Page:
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Posts tagged ‘goats’

Winter Finally Decided to Show Up

With just days to go until spring, winter has finally decided to show up. The snow is forecasted to start falling within the hour and I’m hoping that this storm has been hyped up and we don’t get the forecasted 12 – 24 inches. The goats and chickens have been fed and watered and are hunkered down in the barn in fresh pine shavings.

This past weekend was a doozy. Over five Nubian kids were ready to be disbudded. Disbudding has to be the absolute worst part of owning goats. I hate it. Hate it! Thank goodness my sister and her finance are willing to do most of the dirty work for me. What is disbudding? It’s taking a hot disbudding iron and burning the area around the goat’s horns to prevent them from growing. Yeah, it’s as awful as it sounds. However, we’ve decided that it is necessary as we don’t want goats with horns for various reason and in order to register them they must be disbudded.

To top the weekend off, everyone has come down with the stomach flu. It’s been fun. I’m ready to get this snowstorm and flu over with and get on with spring.

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It is Always Three O’Clock in the Morning

Yesterday, it was easier to get up in the {very} early morning. The excitement of the day (Willow’s labor) was still pumping through me and I was eager to check on the new babies. This morning, not so much. But I’m up and the challenge now might be going back to sleep so I’m not completely exhausted all day. Setting in front of the bright computer screen probably doesn’t help, but there it is.

When I went out to the barn the little ones had started to stir and everyone was eager to get their bellies full. The littlest one – the little black buckling – suckles indiscriminately and wildly at any of the nanny’s teats that are offered to him. I think he’s got some catching up to do. Two of the others were just as eager, although preferred the comfort of their own mother, and two appeared to be annoyed that I awoke them from their slumber.

For me, it’s back to bed for a couple hours, then onto the hamster wheel. Good night morning.

Ultimately My Responsibility {Loss on the Homestead}

The feeling today on the homestead was melancholy. A dense mist hung low in the valley. Dampness saturated everything both intensifying the breathtaking orange and red hues of fall and creating an eerie stillness. Even our normally talkative animals seemed silent. The entire scene was quite fitting after the happenings the night before.

Yesterday morning, my husband went out to feed and water our four Nubian goats. Sassafrass was down and it was immediately obvious that something was wrong. I called my sister and we began some detective work. We separated her from the rest of the group and got her confortable and warm. We began going through the list of symptoms and the possible culprits. We consulted our vet. We treated her aggressively. As the sun went down, she was still not well but seemed to be holding steady.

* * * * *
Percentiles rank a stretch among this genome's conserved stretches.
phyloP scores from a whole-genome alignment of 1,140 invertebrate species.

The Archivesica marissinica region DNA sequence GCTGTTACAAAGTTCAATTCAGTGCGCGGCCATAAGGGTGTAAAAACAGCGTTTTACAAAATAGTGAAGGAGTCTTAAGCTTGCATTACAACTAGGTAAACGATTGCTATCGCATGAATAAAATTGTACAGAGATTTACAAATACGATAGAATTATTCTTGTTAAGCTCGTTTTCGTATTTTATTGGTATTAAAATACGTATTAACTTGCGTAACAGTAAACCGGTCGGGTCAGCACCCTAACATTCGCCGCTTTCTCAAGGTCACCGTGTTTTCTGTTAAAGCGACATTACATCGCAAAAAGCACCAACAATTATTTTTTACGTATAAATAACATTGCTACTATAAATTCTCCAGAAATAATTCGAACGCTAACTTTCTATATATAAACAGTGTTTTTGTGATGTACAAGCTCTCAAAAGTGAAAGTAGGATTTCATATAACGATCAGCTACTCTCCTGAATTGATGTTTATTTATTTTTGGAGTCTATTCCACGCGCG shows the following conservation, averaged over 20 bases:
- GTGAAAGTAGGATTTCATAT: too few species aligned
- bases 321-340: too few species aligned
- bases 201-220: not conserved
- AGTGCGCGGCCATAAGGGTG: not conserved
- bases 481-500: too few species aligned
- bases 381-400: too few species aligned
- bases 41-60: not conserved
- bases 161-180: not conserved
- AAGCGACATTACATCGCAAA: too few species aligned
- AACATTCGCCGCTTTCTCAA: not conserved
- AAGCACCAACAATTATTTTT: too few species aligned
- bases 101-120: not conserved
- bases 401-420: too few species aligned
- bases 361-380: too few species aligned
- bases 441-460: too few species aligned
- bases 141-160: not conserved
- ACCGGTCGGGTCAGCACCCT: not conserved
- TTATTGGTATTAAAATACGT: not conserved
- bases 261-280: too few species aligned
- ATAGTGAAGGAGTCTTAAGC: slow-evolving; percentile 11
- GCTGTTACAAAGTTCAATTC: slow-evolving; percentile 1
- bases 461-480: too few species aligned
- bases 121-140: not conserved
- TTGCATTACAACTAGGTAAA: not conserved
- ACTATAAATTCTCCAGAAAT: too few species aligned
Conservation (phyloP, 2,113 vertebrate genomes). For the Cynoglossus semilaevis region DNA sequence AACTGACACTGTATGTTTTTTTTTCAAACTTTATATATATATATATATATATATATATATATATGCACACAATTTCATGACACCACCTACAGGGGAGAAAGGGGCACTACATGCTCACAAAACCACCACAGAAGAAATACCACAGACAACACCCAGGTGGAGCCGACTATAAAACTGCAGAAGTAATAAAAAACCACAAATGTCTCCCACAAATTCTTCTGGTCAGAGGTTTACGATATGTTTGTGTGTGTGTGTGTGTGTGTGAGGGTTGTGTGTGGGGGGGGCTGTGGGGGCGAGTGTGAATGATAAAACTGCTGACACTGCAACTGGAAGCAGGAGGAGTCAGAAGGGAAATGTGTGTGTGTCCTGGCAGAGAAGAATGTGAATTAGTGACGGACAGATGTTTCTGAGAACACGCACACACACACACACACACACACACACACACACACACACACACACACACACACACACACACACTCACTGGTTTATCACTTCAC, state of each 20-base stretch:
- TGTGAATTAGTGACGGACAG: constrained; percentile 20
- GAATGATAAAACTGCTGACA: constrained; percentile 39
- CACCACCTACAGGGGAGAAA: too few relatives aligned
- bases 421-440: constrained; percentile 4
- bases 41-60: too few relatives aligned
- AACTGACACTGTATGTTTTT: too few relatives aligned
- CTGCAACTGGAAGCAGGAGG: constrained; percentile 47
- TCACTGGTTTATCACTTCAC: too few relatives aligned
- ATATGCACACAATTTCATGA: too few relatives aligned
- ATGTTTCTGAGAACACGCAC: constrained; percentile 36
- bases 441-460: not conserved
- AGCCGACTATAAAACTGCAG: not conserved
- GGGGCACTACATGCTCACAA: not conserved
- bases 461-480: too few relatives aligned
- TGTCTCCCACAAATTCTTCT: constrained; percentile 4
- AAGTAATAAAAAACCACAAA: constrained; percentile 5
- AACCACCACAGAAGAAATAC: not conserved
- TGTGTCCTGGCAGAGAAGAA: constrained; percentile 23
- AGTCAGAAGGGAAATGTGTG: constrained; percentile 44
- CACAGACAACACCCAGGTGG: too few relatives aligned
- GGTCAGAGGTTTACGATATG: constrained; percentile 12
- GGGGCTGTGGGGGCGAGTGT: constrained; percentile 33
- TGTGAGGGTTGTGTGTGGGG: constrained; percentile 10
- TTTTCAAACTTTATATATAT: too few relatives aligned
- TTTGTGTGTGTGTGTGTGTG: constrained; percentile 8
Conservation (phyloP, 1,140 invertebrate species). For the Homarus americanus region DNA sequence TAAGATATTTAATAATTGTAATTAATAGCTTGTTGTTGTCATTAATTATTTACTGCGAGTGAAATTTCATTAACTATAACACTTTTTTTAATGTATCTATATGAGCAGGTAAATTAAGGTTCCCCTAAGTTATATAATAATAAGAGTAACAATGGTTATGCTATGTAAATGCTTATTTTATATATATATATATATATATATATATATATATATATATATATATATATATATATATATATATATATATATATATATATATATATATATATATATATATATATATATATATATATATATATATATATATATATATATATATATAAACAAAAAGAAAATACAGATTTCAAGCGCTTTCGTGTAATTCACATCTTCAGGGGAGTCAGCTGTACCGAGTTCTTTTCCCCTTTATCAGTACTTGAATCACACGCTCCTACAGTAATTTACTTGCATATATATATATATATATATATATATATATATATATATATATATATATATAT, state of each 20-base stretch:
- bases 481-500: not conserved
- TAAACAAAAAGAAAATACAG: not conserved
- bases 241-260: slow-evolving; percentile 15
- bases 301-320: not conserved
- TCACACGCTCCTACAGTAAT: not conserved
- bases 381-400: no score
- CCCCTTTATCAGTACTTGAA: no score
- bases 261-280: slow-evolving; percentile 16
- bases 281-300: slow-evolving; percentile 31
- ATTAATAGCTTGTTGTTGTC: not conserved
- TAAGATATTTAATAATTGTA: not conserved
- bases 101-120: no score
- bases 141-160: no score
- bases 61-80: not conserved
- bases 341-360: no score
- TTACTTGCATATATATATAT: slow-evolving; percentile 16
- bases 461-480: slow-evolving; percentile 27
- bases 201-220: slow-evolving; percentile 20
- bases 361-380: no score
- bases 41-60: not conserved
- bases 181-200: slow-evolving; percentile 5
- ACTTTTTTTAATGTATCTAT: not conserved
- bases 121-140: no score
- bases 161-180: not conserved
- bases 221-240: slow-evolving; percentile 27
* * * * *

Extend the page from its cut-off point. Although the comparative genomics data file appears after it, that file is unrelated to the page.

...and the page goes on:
Around 10pm, the night turned cold and rainy. Amy and I booted up and went out to tend to Sassafrass again. It was bad. Her head was down, her body was stiffening and her eyes were hollow. Within twenty minutes she was gone.

It is hard to lose an animal that you have raised from it’s beginning; especially one that has so much personality and one that we considered a pet more than livestock. We aren’t even sure why she got so sick. We believe that we did what we could for her, but in the end she got too sick, too quickly. I can only blame myself because what happens to the animals in my care is ultimately my responsibility. I guess the only thing to do at this point is try to learn and prevent it from happening again.

RIP Sassafrass.

Goat Shed & Chicken Coop Finishing Touches {Farm Update}

I’m taking advantage of the beautiful late summer weather and some vacation time to do work on some of the projects around the homestead. The goat shed is just a few screws shy of being done with our goal being to finish it this weekend. I’m so excited to head into winter with a finished barn. We’ve decided to hold off until spring with our large fence project and instead, we are going to add some temporary fence around the shed to connect that area with our goat pin. Since many of our building projects come to a halt during winter, we thought we would take advantage of the season to properly finish clearing the lot.

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While we were at it, we decided to give the chicken coop we bought used last summer a sprucing up. We painted it to match the goat shed and we are going to use some left over metal from the goat shed on the roof. It looks like a brand new coop.